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Minnesota sports, as seen elsewhere

Nathan, Morneau, Liriano: Good reason to catch up on three ex-Twins

Yes, we have this thing in Minnesota -- with baseball more than any other sports, it seems -- about keeping track of the players who got away for one reason or another. We've spent more than a decade tracking the soon-to-be-retired David Ortiz; some people still boo A.J. Pierzynski (although Tuesday's hoots sounded more like a formality than anything malicious during the Twins-Atlanta game) and there were those who maintained an ongoing fascination with utility infielder Nick Punto until his retirement.

Understanding that, and sometime being guilty of that on our blog, we feel the need to offer updates on three of the last week's better baseball stories.

Joe Nathan is back in the majors with the Cubs:  It's only been two appearances since Nathan returned from elbow surgery that sidelined him after only one game in 2015, but the 41-year-old reliever was the winning pitcher in his return against Milwaukee and pitched a perfect inning in Tuesday's 3-0 loss to the White Sox. He's found himself in the bullpen for a team that's seen as a favorite to win the World Series and thrilled to have found a way back after his second season-long absence from baseball.

Nathan missed the 2010 season with the Twins because of Tommy John surgery and lost his closer's job in the bullpen during a struggle-filled 2011, after which he went to Texas as a free agent.

Nathan told Anthony Fenech of the Detroit Free Press why it was important to make another comeback, which included working his way through the Cubs' minor-league system to show he deserved the shot: “A lot of the motivation is going out on your own terms. And I still may not go out the way I want to, but I gave myself a chance now, and I think one big hurdle that I accomplished is getting back in this game and being able to step back on that mound and face big league hitters.”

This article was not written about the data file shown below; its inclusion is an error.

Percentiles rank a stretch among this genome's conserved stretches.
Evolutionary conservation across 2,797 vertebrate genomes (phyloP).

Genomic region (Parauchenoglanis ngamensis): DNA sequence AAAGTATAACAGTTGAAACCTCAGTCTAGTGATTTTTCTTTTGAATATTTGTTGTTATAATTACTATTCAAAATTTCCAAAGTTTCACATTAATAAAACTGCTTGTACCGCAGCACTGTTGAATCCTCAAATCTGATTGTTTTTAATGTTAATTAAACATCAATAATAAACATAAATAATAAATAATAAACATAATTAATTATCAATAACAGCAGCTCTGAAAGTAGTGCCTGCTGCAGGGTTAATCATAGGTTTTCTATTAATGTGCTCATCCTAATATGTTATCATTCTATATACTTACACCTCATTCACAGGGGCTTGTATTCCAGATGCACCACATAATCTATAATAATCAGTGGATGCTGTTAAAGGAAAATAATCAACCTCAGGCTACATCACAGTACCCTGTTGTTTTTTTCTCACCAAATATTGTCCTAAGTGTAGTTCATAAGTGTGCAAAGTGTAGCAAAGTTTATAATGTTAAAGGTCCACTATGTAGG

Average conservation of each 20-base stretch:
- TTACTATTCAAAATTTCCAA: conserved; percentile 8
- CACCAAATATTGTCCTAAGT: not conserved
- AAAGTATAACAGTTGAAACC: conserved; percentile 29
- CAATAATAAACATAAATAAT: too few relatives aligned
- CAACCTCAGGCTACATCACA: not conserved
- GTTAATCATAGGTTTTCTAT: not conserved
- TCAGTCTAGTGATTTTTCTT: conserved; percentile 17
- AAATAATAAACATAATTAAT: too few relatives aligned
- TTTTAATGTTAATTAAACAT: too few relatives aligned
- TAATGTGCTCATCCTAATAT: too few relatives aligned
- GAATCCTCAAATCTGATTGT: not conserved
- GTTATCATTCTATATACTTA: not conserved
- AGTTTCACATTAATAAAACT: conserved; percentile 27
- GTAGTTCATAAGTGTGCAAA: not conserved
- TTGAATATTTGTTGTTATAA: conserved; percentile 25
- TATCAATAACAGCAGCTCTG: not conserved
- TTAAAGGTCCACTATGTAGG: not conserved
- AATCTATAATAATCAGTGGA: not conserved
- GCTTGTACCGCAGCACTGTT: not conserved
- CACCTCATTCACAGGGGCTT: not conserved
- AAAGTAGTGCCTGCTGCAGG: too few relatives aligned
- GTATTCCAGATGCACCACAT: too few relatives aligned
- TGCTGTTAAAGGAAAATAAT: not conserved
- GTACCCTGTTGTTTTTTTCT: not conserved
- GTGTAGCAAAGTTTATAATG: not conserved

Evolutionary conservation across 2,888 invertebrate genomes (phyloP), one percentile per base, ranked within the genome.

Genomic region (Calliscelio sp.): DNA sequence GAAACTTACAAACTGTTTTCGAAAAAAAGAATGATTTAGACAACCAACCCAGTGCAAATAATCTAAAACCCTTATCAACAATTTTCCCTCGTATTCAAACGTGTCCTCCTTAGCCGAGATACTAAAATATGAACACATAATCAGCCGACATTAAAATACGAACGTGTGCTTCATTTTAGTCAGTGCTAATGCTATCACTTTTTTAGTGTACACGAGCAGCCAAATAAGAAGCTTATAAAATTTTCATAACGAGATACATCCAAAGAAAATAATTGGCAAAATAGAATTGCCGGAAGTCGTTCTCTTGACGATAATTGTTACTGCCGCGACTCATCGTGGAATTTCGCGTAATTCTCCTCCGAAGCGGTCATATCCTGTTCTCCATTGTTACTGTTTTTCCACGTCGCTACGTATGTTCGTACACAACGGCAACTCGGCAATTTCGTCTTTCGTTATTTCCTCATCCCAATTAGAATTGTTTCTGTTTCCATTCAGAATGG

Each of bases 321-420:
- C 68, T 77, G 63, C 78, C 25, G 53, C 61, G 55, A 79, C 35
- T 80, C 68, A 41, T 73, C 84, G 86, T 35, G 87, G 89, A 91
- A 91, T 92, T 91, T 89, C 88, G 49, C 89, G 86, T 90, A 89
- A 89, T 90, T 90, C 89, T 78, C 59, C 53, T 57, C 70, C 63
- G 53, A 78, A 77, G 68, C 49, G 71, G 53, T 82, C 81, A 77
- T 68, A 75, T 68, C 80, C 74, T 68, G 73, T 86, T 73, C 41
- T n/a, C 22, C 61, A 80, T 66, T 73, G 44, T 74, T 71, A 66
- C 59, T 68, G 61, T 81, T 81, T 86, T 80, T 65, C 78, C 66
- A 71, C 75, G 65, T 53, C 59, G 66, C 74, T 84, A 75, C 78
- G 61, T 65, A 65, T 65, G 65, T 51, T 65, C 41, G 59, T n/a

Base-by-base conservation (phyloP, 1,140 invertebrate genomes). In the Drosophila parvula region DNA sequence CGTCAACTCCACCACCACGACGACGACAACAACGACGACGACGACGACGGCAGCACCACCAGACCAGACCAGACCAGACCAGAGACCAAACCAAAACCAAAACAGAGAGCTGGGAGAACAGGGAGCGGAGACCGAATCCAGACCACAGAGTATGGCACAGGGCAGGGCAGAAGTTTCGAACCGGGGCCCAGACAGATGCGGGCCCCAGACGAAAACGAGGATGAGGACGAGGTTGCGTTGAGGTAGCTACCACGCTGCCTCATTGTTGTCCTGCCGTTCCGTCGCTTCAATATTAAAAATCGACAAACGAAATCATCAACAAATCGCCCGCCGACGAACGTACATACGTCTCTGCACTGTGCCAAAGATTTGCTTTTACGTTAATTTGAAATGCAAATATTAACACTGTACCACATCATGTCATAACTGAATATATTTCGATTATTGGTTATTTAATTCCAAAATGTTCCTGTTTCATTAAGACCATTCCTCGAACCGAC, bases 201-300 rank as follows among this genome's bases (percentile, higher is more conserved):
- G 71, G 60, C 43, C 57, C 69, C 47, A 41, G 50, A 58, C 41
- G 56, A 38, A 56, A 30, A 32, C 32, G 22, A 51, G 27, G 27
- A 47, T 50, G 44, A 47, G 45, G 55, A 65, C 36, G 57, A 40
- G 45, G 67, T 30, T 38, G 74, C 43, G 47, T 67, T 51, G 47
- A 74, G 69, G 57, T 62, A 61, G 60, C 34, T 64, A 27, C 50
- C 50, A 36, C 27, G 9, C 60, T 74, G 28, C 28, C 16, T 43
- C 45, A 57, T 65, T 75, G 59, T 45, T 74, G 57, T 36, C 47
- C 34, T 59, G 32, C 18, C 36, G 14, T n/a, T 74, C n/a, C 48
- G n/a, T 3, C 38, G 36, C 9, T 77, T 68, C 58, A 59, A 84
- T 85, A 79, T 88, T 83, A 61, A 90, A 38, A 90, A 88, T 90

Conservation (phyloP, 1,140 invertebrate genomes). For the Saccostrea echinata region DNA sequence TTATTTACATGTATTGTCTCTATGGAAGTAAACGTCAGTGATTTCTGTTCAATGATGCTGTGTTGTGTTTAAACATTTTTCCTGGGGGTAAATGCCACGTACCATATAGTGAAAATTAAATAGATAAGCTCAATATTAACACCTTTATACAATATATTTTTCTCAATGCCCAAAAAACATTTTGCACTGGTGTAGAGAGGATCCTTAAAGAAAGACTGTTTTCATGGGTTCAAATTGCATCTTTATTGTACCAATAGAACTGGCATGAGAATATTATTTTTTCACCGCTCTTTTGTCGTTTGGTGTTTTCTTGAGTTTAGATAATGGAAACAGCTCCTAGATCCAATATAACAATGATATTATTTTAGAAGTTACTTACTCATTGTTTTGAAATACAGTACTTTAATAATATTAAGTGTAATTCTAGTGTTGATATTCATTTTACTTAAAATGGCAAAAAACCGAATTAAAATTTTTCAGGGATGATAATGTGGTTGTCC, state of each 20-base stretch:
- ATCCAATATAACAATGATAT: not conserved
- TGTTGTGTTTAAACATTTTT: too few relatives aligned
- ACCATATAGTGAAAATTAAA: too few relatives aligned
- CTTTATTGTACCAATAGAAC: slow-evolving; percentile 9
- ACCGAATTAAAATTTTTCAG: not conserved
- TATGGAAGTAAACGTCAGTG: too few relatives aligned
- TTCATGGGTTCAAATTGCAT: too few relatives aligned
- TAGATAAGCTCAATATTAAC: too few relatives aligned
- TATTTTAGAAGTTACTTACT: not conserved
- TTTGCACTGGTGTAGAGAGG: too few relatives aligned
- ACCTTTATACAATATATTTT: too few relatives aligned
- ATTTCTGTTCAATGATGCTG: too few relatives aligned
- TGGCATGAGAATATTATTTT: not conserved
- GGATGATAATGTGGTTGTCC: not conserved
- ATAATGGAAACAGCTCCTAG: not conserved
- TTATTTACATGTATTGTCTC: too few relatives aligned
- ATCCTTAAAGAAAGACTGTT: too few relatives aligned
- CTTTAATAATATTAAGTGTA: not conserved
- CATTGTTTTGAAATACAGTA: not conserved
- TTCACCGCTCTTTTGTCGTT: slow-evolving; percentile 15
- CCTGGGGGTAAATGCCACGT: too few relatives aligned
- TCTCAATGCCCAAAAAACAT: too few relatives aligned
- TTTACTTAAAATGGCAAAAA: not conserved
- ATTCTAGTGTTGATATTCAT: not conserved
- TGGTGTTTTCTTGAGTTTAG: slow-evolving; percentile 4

You can read Fenech's full story here.

The Cubs are in the middle of a four-game series against the White Sox, who will come to Target Field on Friday with ex-Twins cornerstone Justin Morneau in their dugout. Morneau sat out with injuries for the most of the 2013 and 2015 seasons, while winning the National League batting title in 2014 for Colorado. He's batting .233 in 34 at-bats since joining the White Sox, and one of his seven hits was a home run against Detroit on Friday.

Here's a look:

We're betting he'll get a warmer reception than Pierzynski.

And speaking of home runs, there was this one Tuesday night by Pittsburgh starting pitcher Francisco Liriano, with whom Twins fans had a love-hate relationship for almost his entire time with the team. Any home run hit by a pitcher is extraordinary, but Liriano gets bonus points for taking Felix Hernandez very, very deep.

Take a look:

Twins at Fenway: A boy's first game and a parent's big day

I first "met" Tony Soika through my baseball blog. He was stationed in Afghanistan and Iraq during Desert Storm; I was stationed from time to time at Target Field. My blog posts kept him up on what was happening with the Twins. His emails kept me up on what was happening in his life. (I'm sure I learned more than he did.) Currently an physical education instructor at West Point, Tony is a 1987 graduate of Eden Prairie High School.